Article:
Zika Virus and the University of Manitoba
Message from Susan M. Gottheil, Vice-Provost (Students)

Update, April 8, 2016

As some members of the University community may be traveling to areas in which there is concern about possible exposure to the Zika virus, this message is intended to provide you with the latest advisories from Manitoba Health, Healthy Living and Seniors (MHHLS), the Public Health Agency of Canada (PHAC), and the World Health Organization (WHO).

Zika virus infection is of concern because of increasing evidence that it is a cause of Guillain-Barre syndrome, birth defects (i.e. microcephaly), and other neurological disorders.

Considerations prior to traveling:

  • It is recommended that pregnant women avoid travel to affected areas and those women attempting to conceive should delay travel to areas where the Zika virus is circulating in the Americas. If travel cannot be postponed, then strict mosquito bite prevention measures should be followed to protect themselves against bites.
  • As symptoms of Zika infection can mirror those of influenza, travelers are strongly encouraged to obtain a seasonal vaccination prior to departure.

Considerations upon returning:

  • Abstinence or condom use is recommended for two months for women and six months for men upon return from an affected area given increasing evidence regarding the role of sexual transmission of the Zika virus.
  • Pregnant women with a history of travel to or residence in area affected by ongoing Zika virus transmission should consider condom use or abstinence for the duration of their pregnancy.
  • Pregnant women with a history of travel to an area currently impacted by the outbreak who report two or more of the common symptoms during travel or within two weeks after returning should be tested for ZIKA virus infection.
  • Testing for the Zika virus is now available in Canada. However, due to limited capacity, priority will be given to pregnant women, both symptomatic and asymptomatic with a relevant travel history.

The University of Manitoba is closely monitoring advisories from Manitoba Health, Healthy Living and Seniors (MHHLS), the Public Health Agency of Canada (PHAC) and the World Health Organization (WHO) regarding the Zika virus outbreak in countries of the Caribbean, Central America, and South America. As members of our university community travel to these countries, this message is being provided to inform you of some potential risks associated with the Zika virus and steps you can take to reduce the risk.

At the current time, WHO, PHAC, and MHHLS advise that:

  • There should be no restrictions on travel or trade with countries, areas and/or territories with Zika virus transmission,
  • Travellers to areas with Zika virus transmission should be provided with up to date advice on potential risks and appropriate measures to reduce the possibility of exposure to mosquito bites,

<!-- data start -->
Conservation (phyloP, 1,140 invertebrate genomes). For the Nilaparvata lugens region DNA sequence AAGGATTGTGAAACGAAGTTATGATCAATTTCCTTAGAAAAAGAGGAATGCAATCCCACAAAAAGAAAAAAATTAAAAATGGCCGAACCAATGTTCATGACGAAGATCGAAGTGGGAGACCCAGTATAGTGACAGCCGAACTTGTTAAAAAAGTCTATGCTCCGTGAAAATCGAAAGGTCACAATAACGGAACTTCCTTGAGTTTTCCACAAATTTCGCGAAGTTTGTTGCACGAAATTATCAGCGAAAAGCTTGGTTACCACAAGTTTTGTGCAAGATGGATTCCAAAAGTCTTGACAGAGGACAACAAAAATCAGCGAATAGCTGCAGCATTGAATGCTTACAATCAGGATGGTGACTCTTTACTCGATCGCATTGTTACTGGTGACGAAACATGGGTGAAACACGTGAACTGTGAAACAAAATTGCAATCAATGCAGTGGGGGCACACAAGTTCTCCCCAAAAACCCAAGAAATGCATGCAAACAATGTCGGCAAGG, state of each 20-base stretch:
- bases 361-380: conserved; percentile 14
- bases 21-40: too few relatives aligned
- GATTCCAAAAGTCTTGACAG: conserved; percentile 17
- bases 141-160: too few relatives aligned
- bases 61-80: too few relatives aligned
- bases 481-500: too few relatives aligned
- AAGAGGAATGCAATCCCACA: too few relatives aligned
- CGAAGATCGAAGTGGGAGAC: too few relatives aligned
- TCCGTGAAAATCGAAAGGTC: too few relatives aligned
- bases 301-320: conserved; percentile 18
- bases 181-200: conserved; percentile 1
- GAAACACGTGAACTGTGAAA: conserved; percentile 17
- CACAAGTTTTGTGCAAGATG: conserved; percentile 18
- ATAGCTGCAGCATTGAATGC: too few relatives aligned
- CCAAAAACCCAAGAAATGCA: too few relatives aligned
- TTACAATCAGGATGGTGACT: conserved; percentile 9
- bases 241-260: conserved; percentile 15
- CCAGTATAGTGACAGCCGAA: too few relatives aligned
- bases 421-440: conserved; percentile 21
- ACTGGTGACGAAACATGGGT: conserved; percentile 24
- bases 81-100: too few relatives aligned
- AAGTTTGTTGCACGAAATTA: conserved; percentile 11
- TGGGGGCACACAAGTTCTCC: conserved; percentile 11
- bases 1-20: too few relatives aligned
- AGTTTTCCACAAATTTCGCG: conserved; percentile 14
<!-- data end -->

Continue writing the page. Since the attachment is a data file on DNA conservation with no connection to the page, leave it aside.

• It is recommended that pregnant women and those considering becoming pregnant discuss their travel plans with their health care provider to assess their risk and consider postponing travel to areas where the Zika virus is circulating in the Americas. If travel cannot be postponed, then strict mosquito bite prevention measures should be followed to protect themselves against bites.

What is it?

The Zika virus is transmitted by a mosquito bite from infected Aedes mosquitoes, which are distributed widely throughout the tropics and subtropics. They bite during the day and early evening.

What are the symptoms?

About 80% of affected individuals are asymptomatic. Those who develop symptoms usually develop a mild, self- limiting disease, resolving within 7 days of symptom onset. Symptoms generally appear 3-14 days following a bite from an infected mosquito. Symptoms commonly include: acute onset of low grade fever (38.5C or lower), rash, joint pains, conjunctivitis. Less common symptoms have included muscle aches, weakness, lethargy and headaches.

There is a speculative association between the Zika virus and birth defects. There is evidence to suggest that pregnant women are either more susceptible or develop more severe presentations.

What is the treatment?

There is no vaccine or specific treatment for the Zika virus infection.

How can I reduce the chances of Zika virus infection?

Prevention is key. Travelers to outbreak regions should use appropriate mosquito repellants, such as those containing DEET or Icaridin, wear protective clothing, and use bed nets. Every effort should be made to keep mosquitoes out of living areas by ensuring doors are closed, window screens are in good repair and using air conditioning.

Here are some links with additional information:

Manitoba Health, Healthy Living and Seniors:
gov.mb.ca/health/publichealth/diseases/zika.html

Public Health Agency of Canada:
healthycanadians.gc.ca/diseases-conditions-maladies-affections/disease-maladie/zika-virus/index-eng.php

World Health Organization:
paho.org/hq/index.php?option=com_content&view=article&id=11640%3A2016-who-statement-on-1st-meeting-ihr-2005-emergency-committee-on-zika-virus&Itemid=135&lang=en

Local sources for general information about Zika virus infection:

Health Links 24-hour phone line at 204-788-8200 or toll-free 1-888-315-9257 or visit wrha.mb.ca/healthinfo/healthlinks with any questions or concerns.

University of Manitoba Health and Wellness Educator (Katie Kutryk, RN BN) for information at 204-295-9032 or visit umanitoba.ca/student/health-wellness

University Health Service, 105 University Centre, 204-474-8411. umanitoba.ca/student/health/uhs_appointments.html